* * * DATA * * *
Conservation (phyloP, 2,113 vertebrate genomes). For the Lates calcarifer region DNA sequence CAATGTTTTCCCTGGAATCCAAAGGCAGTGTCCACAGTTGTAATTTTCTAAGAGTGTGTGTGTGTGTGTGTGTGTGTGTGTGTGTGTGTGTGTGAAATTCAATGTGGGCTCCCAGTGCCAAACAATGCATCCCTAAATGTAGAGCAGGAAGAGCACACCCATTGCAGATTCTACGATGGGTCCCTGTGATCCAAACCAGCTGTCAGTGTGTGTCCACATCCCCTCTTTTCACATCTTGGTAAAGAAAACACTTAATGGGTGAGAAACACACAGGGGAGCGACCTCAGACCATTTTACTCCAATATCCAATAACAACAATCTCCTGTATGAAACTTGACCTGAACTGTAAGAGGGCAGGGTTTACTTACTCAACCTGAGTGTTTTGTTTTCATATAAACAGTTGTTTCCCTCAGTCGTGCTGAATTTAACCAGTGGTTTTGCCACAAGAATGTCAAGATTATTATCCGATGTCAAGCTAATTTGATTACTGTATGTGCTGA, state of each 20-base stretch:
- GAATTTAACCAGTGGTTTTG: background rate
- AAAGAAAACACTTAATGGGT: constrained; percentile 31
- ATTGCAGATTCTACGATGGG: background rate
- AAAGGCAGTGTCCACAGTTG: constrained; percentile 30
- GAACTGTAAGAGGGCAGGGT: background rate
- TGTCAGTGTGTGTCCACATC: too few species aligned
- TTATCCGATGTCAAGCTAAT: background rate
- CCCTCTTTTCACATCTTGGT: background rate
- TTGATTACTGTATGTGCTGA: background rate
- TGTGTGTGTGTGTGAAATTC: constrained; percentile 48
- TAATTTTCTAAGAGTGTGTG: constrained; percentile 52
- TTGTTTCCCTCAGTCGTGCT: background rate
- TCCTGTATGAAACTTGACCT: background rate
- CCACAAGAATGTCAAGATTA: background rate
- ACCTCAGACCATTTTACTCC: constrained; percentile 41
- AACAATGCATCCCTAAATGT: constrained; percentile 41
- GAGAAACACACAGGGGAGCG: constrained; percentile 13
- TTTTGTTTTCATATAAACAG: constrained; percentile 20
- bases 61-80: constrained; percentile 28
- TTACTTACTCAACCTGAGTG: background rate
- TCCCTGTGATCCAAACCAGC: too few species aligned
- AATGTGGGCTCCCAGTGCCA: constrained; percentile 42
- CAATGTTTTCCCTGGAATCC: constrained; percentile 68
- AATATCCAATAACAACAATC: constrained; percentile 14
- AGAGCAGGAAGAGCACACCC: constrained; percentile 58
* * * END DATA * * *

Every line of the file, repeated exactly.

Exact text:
Conservation (phyloP, 2,113 vertebrate genomes). For the Lates calcarifer region DNA sequence CAATGTTTTCCCTGGAATCCAAAGGCAGTGTCCACAGTTGTAATTTTCTAAGAGTGTGTGTGTGTGTGTGTGTGTGTGTGTGTGTGTGTGTGTGAAATTCAATGTGGGCTCCCAGTGCCAAACAATGCATCCCTAAATGTAGAGCAGGAAGAGCACACCCATTGCAGATTCTACGATGGGTCCCTGTGATCCAAACCAGCTGTCAGTGTGTGTCCACATCCCCTCTTTTCACATCTTGGTAAAGAAAACACTTAATGGGTGAGAAACACACAGGGGAGCGACCTCAGACCATTTTACTCCAATATCCAATAACAACAATCTCCTGTATGAAACTTGACCTGAACTGTAAGAGGGCAGGGTTTACTTACTCAACCTGAGTGTTTTGTTTTCATATAAACAGTTGTTTCCCTCAGTCGTGCTGAATTTAACCAGTGGTTTTGCCACAAGAATGTCAAGATTATTATCCGATGTCAAGCTAATTTGATTACTGTATGTGCTGA, state of each 20-base stretch:
- GAATTTAACCAGTGGTTTTG: background rate
- AAAGAAAACACTTAATGGGT: constrained; percentile 31
- ATTGCAGATTCTACGATGGG: background rate
- AAAGGCAGTGTCCACAGTTG: constrained; percentile 30
- GAACTGTAAGAGGGCAGGGT: background rate
- TGTCAGTGTGTGTCCACATC: too few species aligned
- TTATCCGATGTCAAGCTAAT: background rate
- CCCTCTTTTCACATCTTGGT: background rate
- TTGATTACTGTATGTGCTGA: background rate
- TGTGTGTGTGTGTGAAATTC: constrained; percentile 48
- TAATTTTCTAAGAGTGTGTG: constrained; percentile 52
- TTGTTTCCCTCAGTCGTGCT: background rate
- TCCTGTATGAAACTTGACCT: background rate
- CCACAAGAATGTCAAGATTA: background rate
- ACCTCAGACCATTTTACTCC: constrained; percentile 41
- AACAATGCATCCCTAAATGT: constrained; percentile 41
- GAGAAACACACAGGGGAGCG: constrained; percentile 13
- TTTTGTTTTCATATAAACAG: constrained; percentile 20
- bases 61-80: constrained; percentile 28
- TTACTTACTCAACCTGAGTG: background rate
- TCCCTGTGATCCAAACCAGC: too few species aligned
- AATGTGGGCTCCCAGTGCCA: constrained; percentile 42
- CAATGTTTTCCCTGGAATCC: constrained; percentile 68
- AATATCCAATAACAACAATC: constrained; percentile 14
- AGAGCAGGAAGAGCACACCC: constrained; percentile 58